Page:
Exiled Nicaraguan bishop calls presidential election 'illegitimate'

WASHINGTON (CNS) -- An exiled Nicaraguan bishop denounced elections in the Central American country as "illegitimate," but called on citizens to continue building a better society in the face of cruelty and authoritarianism.

President Daniel Ortega won reelection Nov. 7 with roughly 75% of the vote. Seven presidential candidates were arrested in the prelude to the election; many in the opposition were either imprisoned or exiled, and foreign journalists were mostly forced to report from outside the country.

"Today is not a victory day for anyone in Nicaragua," Auxiliary Bishop Silvio José Báez of Managua said in his Nov. 7 homily at Mass celebrated in Washington's Basilica of the National Shrine of the Immaculate Conception.

"Today, the dark ambitions of power of those who have shattered our country seem to have prevailed," Bishop Báez continued.

"Today is one day more of the painful road of tears and death that our country has experienced and which has left so many innocent victims, who we cannot nor must not forget," said Bishop Báez, who left Nicaragua in 2019 after threats were made to his life.

Bishop Báez called on Nicaraguans to not lose hope and to "sow seeds of kindness and compassion, although being subjected to cruelty," and warned: "We can simply turn the page on our history, ignoring the truth and mocking justice. The future will be demanding."

The November elections were but the latest stage in Nicaragua's descent into dictatorship and tyranny -- a process the Catholic Church, which had checkered relationship with Ortega in past decades, staunchly opposed.

Ortega crushed protests in 2018 and later, after fruitless talks mediated by the Nicaraguan bishops' conference, rejected calls for free elections as a solution. The president and his wife, Vice President Rosario Murillo, have called Nicaraguan bishops "terrorists," and churches have been besieged by progovernment militias for supporting the families of political prisoners.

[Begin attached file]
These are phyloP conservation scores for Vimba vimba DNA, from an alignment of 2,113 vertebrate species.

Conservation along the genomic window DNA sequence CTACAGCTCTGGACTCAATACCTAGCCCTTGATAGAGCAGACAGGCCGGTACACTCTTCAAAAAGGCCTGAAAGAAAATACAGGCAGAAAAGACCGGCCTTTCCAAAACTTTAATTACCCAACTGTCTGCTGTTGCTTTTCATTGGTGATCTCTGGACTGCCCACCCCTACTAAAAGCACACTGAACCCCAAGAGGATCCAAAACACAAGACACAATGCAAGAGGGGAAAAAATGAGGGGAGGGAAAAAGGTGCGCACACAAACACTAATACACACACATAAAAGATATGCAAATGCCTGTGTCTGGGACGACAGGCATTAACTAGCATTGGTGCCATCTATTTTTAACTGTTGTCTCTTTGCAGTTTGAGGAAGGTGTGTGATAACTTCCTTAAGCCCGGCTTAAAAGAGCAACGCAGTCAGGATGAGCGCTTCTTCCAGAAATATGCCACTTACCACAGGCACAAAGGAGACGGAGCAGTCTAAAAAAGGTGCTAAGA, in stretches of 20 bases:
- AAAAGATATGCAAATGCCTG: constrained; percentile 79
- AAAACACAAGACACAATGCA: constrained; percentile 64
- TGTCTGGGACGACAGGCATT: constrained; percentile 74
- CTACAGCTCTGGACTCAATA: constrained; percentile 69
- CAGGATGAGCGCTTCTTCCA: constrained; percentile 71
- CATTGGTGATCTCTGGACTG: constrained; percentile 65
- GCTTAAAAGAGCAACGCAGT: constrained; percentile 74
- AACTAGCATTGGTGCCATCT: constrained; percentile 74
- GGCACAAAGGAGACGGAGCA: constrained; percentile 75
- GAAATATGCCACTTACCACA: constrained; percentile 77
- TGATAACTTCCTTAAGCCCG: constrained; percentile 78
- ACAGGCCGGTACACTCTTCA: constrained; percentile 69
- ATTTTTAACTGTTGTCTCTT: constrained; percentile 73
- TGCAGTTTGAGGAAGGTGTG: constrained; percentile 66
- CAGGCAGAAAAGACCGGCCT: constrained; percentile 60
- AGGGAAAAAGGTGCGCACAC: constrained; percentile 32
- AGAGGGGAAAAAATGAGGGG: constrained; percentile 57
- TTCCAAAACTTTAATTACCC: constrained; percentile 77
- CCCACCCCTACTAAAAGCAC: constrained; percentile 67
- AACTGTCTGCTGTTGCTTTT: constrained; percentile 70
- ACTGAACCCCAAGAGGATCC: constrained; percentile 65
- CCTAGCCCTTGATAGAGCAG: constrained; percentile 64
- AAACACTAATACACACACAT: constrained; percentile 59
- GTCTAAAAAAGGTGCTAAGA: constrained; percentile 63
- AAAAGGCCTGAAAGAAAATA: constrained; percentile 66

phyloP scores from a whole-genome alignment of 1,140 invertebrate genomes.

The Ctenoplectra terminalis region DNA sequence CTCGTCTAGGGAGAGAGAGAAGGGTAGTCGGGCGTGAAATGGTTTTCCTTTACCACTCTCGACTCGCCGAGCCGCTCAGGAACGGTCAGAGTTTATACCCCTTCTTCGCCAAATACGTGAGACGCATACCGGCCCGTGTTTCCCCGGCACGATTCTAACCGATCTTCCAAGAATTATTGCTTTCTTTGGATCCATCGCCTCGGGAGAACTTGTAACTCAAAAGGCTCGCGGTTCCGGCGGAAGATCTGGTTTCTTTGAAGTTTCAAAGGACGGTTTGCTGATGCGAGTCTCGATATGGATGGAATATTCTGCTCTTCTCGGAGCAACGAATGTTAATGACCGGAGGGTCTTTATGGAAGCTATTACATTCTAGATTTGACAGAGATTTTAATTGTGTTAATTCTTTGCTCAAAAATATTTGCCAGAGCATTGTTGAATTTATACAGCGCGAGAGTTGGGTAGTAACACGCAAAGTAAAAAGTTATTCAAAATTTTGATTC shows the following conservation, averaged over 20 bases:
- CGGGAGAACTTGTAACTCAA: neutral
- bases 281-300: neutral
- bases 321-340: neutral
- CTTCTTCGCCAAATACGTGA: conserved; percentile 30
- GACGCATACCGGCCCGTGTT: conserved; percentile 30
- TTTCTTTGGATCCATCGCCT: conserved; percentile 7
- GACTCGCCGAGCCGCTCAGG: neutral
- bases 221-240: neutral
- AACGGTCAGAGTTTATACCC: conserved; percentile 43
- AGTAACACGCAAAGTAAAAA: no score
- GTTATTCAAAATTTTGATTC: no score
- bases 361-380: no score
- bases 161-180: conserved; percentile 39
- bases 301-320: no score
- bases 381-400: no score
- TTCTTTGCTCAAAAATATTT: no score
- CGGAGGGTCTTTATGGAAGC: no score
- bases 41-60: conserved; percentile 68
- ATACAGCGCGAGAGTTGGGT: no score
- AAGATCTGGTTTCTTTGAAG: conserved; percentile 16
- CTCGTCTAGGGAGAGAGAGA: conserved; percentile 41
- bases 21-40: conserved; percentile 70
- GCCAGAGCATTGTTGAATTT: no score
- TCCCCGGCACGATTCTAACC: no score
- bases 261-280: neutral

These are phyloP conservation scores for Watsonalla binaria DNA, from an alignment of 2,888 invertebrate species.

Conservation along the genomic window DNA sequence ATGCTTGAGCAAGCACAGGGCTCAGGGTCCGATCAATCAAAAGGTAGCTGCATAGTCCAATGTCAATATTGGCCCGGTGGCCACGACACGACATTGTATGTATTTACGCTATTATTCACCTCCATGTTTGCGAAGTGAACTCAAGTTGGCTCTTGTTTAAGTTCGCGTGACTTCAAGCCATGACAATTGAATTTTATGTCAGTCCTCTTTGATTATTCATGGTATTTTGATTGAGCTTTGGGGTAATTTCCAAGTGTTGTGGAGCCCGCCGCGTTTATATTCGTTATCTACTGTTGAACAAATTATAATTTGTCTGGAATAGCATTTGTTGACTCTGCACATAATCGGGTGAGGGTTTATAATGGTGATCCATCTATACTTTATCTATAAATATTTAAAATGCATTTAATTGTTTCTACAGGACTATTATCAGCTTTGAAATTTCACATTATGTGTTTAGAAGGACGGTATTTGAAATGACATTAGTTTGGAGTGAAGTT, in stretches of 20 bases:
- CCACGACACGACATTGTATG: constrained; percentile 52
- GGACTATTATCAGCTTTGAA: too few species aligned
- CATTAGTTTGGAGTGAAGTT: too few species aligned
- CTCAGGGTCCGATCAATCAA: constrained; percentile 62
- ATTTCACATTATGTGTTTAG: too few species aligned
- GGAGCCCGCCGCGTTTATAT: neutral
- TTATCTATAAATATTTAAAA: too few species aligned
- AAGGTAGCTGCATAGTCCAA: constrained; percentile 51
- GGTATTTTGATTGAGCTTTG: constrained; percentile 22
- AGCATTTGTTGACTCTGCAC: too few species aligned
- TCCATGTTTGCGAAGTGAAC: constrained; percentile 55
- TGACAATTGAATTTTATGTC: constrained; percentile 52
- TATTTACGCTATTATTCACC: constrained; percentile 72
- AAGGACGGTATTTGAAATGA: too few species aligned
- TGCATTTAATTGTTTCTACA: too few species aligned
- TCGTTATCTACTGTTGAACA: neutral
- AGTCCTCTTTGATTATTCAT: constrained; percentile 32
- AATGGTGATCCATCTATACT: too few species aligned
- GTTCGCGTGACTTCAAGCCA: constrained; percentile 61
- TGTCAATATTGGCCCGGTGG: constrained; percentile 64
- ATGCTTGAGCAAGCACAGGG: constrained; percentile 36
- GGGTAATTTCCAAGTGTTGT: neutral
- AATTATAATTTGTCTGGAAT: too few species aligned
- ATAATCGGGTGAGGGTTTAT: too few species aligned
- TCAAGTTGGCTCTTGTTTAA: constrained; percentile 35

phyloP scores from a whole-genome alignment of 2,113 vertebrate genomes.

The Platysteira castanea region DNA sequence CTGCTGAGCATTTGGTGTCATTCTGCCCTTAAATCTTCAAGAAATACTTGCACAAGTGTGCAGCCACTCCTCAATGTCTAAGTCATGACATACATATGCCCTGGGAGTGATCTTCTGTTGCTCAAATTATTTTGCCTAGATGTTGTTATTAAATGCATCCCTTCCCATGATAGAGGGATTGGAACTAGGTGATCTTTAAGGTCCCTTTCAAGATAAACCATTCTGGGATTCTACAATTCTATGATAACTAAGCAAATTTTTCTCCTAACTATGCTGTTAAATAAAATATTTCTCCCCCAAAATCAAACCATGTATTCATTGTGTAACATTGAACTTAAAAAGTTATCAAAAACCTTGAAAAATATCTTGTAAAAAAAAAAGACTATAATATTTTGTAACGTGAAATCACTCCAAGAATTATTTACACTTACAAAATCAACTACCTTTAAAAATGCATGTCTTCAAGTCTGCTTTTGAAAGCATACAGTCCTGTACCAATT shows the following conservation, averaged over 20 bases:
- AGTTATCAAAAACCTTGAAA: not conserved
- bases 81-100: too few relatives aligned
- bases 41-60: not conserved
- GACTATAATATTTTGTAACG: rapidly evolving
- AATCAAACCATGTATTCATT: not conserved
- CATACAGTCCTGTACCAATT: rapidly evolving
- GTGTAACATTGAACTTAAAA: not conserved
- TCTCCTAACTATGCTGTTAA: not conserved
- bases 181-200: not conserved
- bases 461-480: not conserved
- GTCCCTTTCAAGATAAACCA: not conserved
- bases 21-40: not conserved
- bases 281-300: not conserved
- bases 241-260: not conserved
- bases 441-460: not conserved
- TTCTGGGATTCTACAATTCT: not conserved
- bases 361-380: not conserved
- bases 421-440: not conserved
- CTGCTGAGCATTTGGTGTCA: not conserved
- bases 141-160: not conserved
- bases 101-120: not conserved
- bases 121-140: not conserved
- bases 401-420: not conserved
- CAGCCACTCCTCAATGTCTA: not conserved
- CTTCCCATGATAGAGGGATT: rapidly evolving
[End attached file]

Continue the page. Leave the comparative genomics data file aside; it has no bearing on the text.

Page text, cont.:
More than two dozen countries have refused to recognize the election results. U.S. President Joe Biden called the process "a pantomime election that was neither free nor fair, and most certainly not democratic.

"They shuttered independent media, locked up journalists and members of the private sector, and bullied civil society organizations into closing their doors. ... (the) Ortega and Murillo family now rule(s) Nicaragua as autocrats, no different from the Somoza family that Ortega and the Sandinistas fought four decades ago."

Ortega first claimed power in 1979 after leading the Sandinistas to power in a revolution against the dictatorial regime of Anastasio Somoza.

He was voted out of office in 1990, but returned after elections in 2006 and steadily dismantled democracy, according to analysts and critics. Only five parties aligned with Ortega were allowed to field candidates; Urnas Abiertas, a civil society group, estimated the abstention rate at 81.5%, according to the Wall Street Journal.